For Aquariums, make sure your UV is not right next to a sump where moisture can easily cause a problem. One case for me when cleaning a clients aquarium, I accidentally spilled water from canister filter into the UV Sterilizer causing a temporary short that blew out the UV Bulb (cleaning the moisture and replacing the bulb solved this problem, as well as being more careful in the future)
As a positive, if moisture is the cause of the short and resulting in blown filaments; drying out your UV Sterilizer often solves this problem.
It's generally easy to tell if the cause of your UV Bulb broken filament is from a defective lamp or a short;
The picture to the left shows a UV Bulb that blew due to an electrical short.
A bulb/lamp that blows the filament due to a short (such as caused by moisture) will have much more noticeable black scorch inside the quartz lamp near the blown filament.
In some cases, it is possible to "blow" a new bulb/lamp when an older bulb that requires much less energy to fire, does not "blow".
I have witnessed many new (& known working/pre-tested) lamps suffer a blown filament after blown filament, but an older bulb does not blow. The usual cause of this is a surge in voltage from the ballast, which often does not damage a bulb with exhausted or low gasses.
The reason is, these newer hot cathode UV Bulbs take much more voltage to fire and if there is a short present your UV unit is either not giving the bulb enough voltage to fire, or during this high voltage start/firing, it can cause the new Bulb to "blow" (see Section #6 for further information).
So do not make that erroneous assumption that a blown filament when your older bulb works indicates a defective bulb, as although this can indicate a defective bulb, in my experience this is a poor test of whether a bulb is defective or not; Better to look at whether or not scorch marks are present on the UV lamp as this will tell whether it was/is a short or a defective bulb/lamp.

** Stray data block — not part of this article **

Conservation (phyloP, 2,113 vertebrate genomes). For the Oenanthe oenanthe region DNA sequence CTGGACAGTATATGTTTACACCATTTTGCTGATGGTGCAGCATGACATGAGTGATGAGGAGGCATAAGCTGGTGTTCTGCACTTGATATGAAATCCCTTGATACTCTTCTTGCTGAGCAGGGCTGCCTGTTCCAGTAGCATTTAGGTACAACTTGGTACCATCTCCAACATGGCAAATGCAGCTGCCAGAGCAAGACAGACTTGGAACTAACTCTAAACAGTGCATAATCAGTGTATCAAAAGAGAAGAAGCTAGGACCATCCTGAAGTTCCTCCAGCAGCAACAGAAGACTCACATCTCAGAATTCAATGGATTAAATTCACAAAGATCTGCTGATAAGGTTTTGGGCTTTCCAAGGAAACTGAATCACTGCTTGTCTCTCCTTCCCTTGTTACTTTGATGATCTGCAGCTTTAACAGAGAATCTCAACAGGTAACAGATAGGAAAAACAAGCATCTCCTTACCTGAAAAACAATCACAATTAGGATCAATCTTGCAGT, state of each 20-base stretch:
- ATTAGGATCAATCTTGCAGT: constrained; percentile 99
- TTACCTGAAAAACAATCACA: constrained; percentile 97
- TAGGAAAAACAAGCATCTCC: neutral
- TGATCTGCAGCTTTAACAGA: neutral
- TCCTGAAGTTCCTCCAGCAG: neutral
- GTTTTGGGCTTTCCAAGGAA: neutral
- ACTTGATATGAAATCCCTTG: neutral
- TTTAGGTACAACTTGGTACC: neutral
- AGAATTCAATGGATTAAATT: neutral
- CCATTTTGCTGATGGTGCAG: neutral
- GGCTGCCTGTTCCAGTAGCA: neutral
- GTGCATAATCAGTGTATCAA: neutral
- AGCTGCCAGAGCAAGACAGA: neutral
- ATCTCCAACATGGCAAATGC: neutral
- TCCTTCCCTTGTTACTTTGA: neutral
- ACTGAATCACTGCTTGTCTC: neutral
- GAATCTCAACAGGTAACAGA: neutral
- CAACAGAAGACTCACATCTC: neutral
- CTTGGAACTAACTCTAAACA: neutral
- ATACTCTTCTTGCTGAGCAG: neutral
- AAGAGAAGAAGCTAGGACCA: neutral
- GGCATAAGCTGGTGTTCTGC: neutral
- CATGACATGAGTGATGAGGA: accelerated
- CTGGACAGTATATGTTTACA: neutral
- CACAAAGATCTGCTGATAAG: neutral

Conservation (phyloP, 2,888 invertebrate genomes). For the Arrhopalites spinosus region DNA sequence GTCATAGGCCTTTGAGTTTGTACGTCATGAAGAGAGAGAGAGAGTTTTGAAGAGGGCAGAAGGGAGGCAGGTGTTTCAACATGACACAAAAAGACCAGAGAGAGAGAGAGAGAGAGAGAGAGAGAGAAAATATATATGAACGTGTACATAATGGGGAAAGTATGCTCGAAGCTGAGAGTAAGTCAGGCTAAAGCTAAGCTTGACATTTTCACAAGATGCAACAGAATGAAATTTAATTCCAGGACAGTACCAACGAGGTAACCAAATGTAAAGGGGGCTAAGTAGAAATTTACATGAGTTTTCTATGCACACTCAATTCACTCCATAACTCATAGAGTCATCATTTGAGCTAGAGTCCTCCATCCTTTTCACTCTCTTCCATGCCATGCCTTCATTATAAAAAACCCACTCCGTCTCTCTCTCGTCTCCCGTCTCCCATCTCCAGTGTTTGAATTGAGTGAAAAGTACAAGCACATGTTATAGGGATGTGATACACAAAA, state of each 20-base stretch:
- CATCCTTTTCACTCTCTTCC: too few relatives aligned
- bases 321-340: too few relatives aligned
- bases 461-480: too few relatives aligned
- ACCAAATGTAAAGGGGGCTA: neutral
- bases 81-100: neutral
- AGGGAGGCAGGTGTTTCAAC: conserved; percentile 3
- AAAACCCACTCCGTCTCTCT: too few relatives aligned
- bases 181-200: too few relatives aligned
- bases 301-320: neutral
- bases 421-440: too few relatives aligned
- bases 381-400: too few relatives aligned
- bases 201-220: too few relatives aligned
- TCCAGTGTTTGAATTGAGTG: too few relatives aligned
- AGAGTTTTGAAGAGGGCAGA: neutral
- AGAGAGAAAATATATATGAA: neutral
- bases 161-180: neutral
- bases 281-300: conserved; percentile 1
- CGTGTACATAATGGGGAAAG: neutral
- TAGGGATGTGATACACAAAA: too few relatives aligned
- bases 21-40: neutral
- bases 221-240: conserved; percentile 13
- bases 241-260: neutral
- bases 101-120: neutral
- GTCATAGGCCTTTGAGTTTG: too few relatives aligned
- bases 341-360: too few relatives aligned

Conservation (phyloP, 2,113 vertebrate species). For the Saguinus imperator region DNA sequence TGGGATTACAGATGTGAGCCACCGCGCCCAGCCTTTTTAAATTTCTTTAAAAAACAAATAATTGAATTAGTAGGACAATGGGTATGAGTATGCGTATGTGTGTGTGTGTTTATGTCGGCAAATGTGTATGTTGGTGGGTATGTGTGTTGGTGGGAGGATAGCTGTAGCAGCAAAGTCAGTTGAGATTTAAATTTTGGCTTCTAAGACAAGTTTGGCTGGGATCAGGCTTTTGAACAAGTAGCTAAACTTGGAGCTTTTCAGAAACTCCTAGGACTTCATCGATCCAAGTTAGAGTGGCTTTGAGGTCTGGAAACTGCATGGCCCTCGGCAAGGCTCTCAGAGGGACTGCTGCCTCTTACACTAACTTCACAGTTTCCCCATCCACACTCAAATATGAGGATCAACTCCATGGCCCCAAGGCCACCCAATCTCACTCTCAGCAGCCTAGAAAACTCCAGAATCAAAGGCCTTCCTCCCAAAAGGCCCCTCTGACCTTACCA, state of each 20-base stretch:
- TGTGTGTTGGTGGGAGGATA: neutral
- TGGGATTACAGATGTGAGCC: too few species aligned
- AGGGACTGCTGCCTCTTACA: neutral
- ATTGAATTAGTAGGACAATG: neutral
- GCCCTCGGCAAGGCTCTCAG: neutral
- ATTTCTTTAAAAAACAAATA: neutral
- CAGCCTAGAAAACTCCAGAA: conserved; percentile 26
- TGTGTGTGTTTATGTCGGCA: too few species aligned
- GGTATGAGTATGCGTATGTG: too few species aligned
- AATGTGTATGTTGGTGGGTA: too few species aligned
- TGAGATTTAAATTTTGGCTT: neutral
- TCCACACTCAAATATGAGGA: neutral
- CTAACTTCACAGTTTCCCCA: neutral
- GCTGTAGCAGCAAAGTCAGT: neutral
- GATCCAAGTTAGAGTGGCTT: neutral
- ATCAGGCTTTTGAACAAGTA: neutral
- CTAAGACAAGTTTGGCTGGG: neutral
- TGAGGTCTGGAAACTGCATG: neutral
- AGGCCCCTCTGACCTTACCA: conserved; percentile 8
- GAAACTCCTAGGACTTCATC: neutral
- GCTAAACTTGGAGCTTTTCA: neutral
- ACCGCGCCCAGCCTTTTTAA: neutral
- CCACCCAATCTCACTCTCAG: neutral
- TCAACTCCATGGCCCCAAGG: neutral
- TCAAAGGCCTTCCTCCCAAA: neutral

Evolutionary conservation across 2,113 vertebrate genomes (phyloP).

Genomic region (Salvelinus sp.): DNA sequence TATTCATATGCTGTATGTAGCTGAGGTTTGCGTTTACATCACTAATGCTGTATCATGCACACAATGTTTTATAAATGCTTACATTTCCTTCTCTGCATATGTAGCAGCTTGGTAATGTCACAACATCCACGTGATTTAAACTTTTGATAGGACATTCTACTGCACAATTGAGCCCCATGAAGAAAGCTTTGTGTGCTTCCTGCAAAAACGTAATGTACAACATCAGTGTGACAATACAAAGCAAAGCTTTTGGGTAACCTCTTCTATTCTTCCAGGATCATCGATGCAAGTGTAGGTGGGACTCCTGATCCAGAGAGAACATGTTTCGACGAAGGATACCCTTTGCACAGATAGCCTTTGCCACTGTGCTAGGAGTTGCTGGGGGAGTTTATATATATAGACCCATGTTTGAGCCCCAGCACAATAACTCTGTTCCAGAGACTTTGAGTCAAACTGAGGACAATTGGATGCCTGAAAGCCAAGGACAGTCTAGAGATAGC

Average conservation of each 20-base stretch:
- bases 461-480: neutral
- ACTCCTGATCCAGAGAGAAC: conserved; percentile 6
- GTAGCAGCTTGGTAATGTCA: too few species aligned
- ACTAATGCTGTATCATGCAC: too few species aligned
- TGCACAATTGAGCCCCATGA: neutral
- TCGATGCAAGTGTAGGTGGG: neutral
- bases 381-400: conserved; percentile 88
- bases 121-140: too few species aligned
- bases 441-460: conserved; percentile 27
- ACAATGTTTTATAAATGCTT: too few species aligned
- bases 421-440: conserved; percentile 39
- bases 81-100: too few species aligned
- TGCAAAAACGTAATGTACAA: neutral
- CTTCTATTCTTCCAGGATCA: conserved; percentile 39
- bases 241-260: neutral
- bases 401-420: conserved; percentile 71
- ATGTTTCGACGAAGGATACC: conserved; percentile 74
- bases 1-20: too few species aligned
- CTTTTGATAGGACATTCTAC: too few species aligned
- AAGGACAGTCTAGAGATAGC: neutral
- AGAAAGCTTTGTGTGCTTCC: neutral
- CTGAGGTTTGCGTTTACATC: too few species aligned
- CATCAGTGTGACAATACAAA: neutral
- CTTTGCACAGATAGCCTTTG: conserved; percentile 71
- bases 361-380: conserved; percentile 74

Leaking Quartz Sleeve; a small leak around a quartz sleeve O Ring which, most often appears AFTER opening a UV Sterilizer to clean it or change the UV-C bulb/lamp, is a common cause for moisture (sometimes a major leak too).
Make sure the O Ring that seals the Quartz Sleeve is lubricated with Petroleum Jelly or Silicone Lubricant (preferred) prior to replacement.
If a leak is suspected or for simply better prevention of a future leak, removing this O Ring prior to inserting the Quartz Sleeve back into the unit and lubricating the O Ring is highly suggested. As well, for known cases of O Ring leaks, (with an O Ring Replacement is not readily available); carefully adding to windings/layers of Teflon Tape prior to reseating the O Ring has solved 80-90% of leaks for me.
Although it's very rare from my experience; surges can blow a bulb, which are not as easily checked.
Using a surge protector outlet can protect your UV Sterilizer and bulb/lamp. This said, the vast majority of "spikes" result in blown filaments, not simply non lighting or flashing bulbs.
Switches; Many UV Sterilizers (such as the Terminator) have switches that are depressed when the light assembly is properly attached/screwed on. However these switches can get bent or not depress properly, thus resulting in a UV bulb that either does not light or partially contacts to the light only part of the time.